“Time, Clocks, and the Ordering of Events in a Distributed System” – The Breakthrough

[Originally published and copyrighted 24OCT2019 by Dr Kenneth M. Beck. If you are not familiar with Leslie Lamport and his blockchain theory, we provide his publicly available classic paper on the subject. We will proceed with the understanding that the reader has read his paper or understands its propositions.]

“The concept of time is fundamental to our way of thinking. It is derived from the more basic concept of the order in which events occur. We say that something happened at 3:15 if it occurred after our clock read 3:15 and before it read 3:16. The concept of the temporal ordering of events pervades our thinking about systems. For example, in an airline reservation system we specify that a request for a reservation should be granted if it is made before the flight is filled. However, we will see that this concept must be carefully reexamined when considering events in a distributed system….”  
– Leslie Lamport, “Time, Clocks, and the Ordering of Events in Distributed Systems”

In the mid-1970’s, Leslie Lamport was among just a handful of engineers and computer scientists thinking and writing about causality in algorithms and digital data.  At the time, the main concern was concurrence in data segments of distributed systems.  Not one after the other, but  ‘more like’ a measurable simultaneity.  These data streams did not have to exist as single events in spacetime, sª, but in fact were defined as space data streams.  With data stream (1) beginning before the next data stream (2).  And (2) ending before data stream (1) in unit δt .  Both (1) and (2)  had width and breath – spreads of δs or Δs.

Leslie Lamport wrote the seminal work by himself, “Time, Clocks, and the Ordering of Events in a Distributed System”, and showed that two events occurring in δt physical times can be concurrent, so long as they don’t affect one another.  Much of the paper is spent defining causality – what it means for an event to happen before another – in both the logical and physical sense.

This is important, because determining the order of when events take place, such as the measurement of a sensor or detection of error and subsequent error correction, as well as, determining which events actually took place is crucial to the correct functioning of a distributed system.

In Lamport’s view of a distributed system, time flows upwards unidirectionally, and each message is being sent and received at later and later times. If there exists a path from one event to another, by only traveling upwards in the diagram, “then that means that one event happened before the other.”  If an event doesn’t happen either before or after another event, then it’s said that those events are “concurrent”.   Leslie Lamport realized that the notion of causality was central, and the way he constructed causality in distributed systems was analogous, but far different from causality in Einstein’s Special Relativity.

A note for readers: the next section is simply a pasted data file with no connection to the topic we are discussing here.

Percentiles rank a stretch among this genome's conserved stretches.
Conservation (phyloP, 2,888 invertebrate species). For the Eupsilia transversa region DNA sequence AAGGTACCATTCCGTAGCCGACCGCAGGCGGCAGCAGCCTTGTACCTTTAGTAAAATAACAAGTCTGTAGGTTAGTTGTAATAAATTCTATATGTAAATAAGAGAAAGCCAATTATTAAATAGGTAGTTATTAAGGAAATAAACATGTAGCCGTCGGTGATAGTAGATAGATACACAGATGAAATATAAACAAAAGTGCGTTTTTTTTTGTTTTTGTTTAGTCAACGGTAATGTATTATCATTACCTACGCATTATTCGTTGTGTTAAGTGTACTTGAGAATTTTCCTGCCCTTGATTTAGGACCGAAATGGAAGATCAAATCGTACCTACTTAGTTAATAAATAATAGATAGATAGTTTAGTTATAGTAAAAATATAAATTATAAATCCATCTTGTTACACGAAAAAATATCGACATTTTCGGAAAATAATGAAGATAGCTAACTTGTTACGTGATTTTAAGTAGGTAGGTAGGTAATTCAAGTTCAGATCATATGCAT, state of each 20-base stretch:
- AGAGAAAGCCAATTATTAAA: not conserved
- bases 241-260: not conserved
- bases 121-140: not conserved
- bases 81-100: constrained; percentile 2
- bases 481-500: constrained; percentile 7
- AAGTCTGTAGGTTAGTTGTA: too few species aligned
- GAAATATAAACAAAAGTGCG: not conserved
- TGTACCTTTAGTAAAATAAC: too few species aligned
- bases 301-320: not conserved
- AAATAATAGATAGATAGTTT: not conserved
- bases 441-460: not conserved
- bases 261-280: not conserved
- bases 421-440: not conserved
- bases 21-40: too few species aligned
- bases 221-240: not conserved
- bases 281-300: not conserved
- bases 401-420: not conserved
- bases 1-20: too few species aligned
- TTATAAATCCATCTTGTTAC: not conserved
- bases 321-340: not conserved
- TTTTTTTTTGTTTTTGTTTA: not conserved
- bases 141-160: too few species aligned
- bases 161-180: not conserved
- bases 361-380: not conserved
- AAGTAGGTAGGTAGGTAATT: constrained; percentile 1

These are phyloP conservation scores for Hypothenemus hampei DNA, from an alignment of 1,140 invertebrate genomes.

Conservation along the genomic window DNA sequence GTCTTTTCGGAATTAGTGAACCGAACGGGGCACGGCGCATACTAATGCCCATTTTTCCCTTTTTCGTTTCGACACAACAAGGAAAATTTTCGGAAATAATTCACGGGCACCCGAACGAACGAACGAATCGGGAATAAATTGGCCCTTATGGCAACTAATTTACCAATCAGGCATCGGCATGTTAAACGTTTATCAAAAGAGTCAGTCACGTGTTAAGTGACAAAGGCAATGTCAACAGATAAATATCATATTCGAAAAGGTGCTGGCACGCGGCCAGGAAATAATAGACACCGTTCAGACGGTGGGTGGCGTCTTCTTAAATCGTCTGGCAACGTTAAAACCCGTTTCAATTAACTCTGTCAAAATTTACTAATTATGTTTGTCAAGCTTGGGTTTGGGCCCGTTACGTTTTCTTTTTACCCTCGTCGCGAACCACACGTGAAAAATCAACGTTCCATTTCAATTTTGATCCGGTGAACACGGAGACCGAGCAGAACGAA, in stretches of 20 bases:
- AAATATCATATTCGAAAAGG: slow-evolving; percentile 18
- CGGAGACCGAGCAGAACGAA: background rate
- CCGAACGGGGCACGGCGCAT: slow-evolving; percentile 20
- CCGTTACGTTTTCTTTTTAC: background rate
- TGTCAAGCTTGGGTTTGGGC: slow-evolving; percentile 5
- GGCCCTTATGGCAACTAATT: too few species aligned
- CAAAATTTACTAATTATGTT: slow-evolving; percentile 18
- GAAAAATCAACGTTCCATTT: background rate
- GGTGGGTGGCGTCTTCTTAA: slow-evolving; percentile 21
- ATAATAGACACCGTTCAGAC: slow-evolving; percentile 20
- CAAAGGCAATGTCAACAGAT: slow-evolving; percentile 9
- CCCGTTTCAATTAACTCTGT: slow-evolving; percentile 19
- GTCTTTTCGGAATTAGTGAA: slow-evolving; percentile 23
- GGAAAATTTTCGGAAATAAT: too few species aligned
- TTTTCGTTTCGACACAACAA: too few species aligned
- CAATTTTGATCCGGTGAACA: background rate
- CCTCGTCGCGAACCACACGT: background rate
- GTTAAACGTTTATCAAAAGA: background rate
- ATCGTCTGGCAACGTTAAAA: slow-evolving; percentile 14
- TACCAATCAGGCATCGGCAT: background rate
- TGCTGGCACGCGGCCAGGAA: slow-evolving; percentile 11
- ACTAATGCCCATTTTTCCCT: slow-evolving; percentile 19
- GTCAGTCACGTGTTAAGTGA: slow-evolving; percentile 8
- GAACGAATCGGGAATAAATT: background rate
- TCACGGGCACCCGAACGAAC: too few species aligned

(That last point we will revisit in the next installment in this series.)

I wish the careful reader who hasn’t, to thoroughly read Lamport’s breakthrough paper “Time, Clocks, and the Ordering of Events in Distributed Systems”, where the PDF is free for download under free-use. We will make references to it in the future.

The Clock Condition

“We are assuming that the events of a process form a sequence, where <a> occurs before <b> in this sequence if <a> happens before <b>. In other words, a single process is defined to be a set of events with an a priori total ordering…” Lamport, pp 559

This “clock condition” has nothing to do with spacetime nor Einstein’s relativity, despite pretty figures and figurines associated by Lamport. It is purely and classically, Newtonian. In its essence: there is an absolute time base. With cause and effect proceeding in an an unchanging progression from <a> to <b> to <c>.

Logical Clocks 

“We now introduce clocks into the system (!)…More precisely, we define a clock Ci for each process Pi to be a function which assigns a number Ci<a> to any event a in that process.  The entire system of clocks is represented by the function C which assigns to any event b the number C<b>, where C<b> = Cj<b> if be is an event in the process Pj….For now, we make no assumption about the reaction of the numbers Ci<a> to physical time(!), so we can think of the clocks Ci as logical rather than physical clocks.(!)…They can be implemented by counters with no actual timing mechanism.” Lamport, pp559-560

“We now consider what it means for such a system of clocks to be correct.  We cannot base our definition of correctness on physical time, since that would require introducing clocks which keep physical time. Our definition must be based on the order in which events occur.”

“The strongest reasonable condition is that if an event <a> occurs before another event <b>, then a should happen at an earlier time than <b>.  We state this condition more formally as follows.” 

“Clock Condition. For any event a, b:  if a-> b then C<a> < C<b>.”

“Note that we cannot expect the converse condition to hold as well, since that would imply that any two concurrent events must occur at the same time (not in spacetime).” Lamport, pp560

“…the Clock Condition implies that if a -> b then a => b. In other words, the relation => is a way of completing the “happened before” partial ordering to a total ordering.

“The ordering => depends on the system of clocks Ci and is not unique.  Different choices of clocks which satisfy he Clock Condition yield different relations =>…” Lamport, pp562

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